Publications
ILO is a specialized agency of the United Nations

Publications

The ILO Office in Bangladesh publishes reports, working papers, brochures and training manuals. Some of these can be downloaded directly. Others can be requested or purchased in hard copy from the ILO Library in Dhaka. Email

2014

  1. In the corridors of remittance

    11 September 2014

    This study reinforces the existing belief that remittances are an important livelihood strategy for Bangladeshi households. In times of crisis, remittances have played a significant role in people’s survival and recovery. The most recent example comes from the global financial crisis, which began in the latter half of 2007. Bangladesh’s export sectors were affected by this downturn. Labour migration was also affected due to the decrease in the number of jobs available overseas and increasingly strict enforcement of restrictive immigration policies. However, the stock of Bangladeshi migrant workers who stayed in jobs overseas continued remitting money. Indeed, remittances have contributed to higher consumption and certain other benefits such as improved education and health. On the negative side, remittances are also seen as a major element of the speculative price-rise of the assets migrant households like to buy, such as, land. There is, now, a growing interest in improving financial services for better investment of savings from remittances and also in improving remittance management skills of the migrant workers and their households.

  2. Skilling the workforce Labour migration and skills recognition and certification in Bangladesh

    09 September 2014

    Bangladesh is the eighth most populous country in the world and 60.63 per cent (87 million) of its total population lies in the 15-to-49-year-old age bracket. The availability of such a large workforce is surely a demographic dividend for Bangladesh. However, exposed to a complex socio-economic environment with high rates of unemployment and underemployment, poverty, land scarcity, and low wages for low-skilled and skilled workers, a good number of the Bangladeshi people have sought out overseas employment. Demand for cheaper labour and shortages of semi-skilled and low-skilled worker in the destination countries has created opportunities for the overseas employment of Bangladeshi workers.

  3. Skilling the workforce Labour migration and skills recognition and certification in Bangladesh

    03 September 2014

    Bangladesh is one of the largest human resource-rich countries meeting the demands of labour in the international market. It is estimated that between 1976 and 2012 approximately 8,307,749 workers left their home country to work in over 157 countries worldwide. Bangladeshi workers employed overseas contribute an equivalent of 13 per cent of GDP through their remittances. Given such significance of overseas employment, issues of technical and vocational skills and life-skills of the workers are gradually gaining strength in the country. This report provides an overview of the institutional arrangement in respect of technical and vocational skills in Bangladesh as well as brings out the variety of factors recognized to influence preparation of the workers for overseas employment.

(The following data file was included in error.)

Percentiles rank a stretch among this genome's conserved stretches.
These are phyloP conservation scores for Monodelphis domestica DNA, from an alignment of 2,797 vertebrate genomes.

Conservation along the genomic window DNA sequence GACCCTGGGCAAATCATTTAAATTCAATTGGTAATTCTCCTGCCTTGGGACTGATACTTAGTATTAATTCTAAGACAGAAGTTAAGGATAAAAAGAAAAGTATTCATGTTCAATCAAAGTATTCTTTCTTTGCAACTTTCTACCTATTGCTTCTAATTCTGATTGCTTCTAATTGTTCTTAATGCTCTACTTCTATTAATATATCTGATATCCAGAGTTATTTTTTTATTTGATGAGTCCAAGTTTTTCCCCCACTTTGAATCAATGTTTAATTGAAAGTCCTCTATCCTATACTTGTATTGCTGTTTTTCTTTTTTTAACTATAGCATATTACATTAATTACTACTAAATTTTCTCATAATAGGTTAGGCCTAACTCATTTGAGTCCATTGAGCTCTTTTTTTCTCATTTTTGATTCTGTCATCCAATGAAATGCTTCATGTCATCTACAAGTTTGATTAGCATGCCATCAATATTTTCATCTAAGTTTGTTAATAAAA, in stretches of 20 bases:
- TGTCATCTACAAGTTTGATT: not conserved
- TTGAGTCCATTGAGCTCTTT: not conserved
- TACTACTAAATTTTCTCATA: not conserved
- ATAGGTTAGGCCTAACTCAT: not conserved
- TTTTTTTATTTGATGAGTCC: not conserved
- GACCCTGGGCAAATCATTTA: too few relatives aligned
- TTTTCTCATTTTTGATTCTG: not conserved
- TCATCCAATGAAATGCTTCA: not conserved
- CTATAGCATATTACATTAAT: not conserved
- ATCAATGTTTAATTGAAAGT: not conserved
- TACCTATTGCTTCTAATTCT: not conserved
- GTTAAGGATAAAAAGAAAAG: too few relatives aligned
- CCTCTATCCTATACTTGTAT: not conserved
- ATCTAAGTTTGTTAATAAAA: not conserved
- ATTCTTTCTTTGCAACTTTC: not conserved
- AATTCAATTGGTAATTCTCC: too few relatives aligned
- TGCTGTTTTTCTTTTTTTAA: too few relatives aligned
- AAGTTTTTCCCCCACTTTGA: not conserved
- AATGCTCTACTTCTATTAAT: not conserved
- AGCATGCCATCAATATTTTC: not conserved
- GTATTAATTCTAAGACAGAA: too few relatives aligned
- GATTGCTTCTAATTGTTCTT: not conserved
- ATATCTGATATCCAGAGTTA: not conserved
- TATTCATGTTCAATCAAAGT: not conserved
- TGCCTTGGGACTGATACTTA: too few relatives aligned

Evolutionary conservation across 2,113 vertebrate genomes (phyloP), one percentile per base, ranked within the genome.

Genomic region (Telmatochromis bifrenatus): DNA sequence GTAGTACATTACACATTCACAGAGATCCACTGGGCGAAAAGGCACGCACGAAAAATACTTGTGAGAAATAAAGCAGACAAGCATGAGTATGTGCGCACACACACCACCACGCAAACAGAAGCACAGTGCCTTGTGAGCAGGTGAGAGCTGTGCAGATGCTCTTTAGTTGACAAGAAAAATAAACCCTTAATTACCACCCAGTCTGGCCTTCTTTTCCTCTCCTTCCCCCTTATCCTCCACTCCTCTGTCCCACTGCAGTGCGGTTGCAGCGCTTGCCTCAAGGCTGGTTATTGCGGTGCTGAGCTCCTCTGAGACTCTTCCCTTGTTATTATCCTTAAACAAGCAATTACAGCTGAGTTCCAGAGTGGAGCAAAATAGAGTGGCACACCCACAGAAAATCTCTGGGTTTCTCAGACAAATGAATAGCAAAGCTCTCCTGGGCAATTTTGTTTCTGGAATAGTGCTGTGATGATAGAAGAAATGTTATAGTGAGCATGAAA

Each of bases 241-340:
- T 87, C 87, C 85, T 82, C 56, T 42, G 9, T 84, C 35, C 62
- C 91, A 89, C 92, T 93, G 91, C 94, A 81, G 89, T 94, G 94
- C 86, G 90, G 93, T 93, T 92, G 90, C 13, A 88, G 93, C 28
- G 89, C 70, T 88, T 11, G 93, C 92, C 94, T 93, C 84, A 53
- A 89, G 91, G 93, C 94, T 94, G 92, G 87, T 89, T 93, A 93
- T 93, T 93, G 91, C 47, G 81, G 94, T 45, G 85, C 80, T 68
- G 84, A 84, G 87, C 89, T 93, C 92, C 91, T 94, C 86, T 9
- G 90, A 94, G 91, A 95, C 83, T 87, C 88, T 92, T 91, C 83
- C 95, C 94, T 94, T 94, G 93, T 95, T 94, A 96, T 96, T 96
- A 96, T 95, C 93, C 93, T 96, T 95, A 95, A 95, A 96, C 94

4. Newsletter, January-June, 2014

    18 August 2014

    The fourth Labour Migration Project newsletter highlighting the major achievements of the “Promoting Decent Work through Improved Migration Policy and its Application in Bangladesh” project in the first half of 2014. This edition of the newsletter carries news on the ongoing recruitment agency code of conduct and classification system; standardization of pre-departure orientation services; data sharing between BMET and the Immigration; External market analysis; and many more.

  5. Promoting cooperation for safe migration and decent work

    02 July 2014

    This publication is based on the "International Regional Seminar on Promoting Cooperation for Safe Migration and Decent Work", which took place in Dhaka, Bangladesh, on 1 and 2 July 2013 and presents papers on themes such as protection and support services for women and men migrant workers, well-being of the women migrant workers from Bangladesh and regulation of international recruitment. This report also contains collective views of the participants in a report of the proceedings and the Dhaka statement, which was jointly issued by the participants.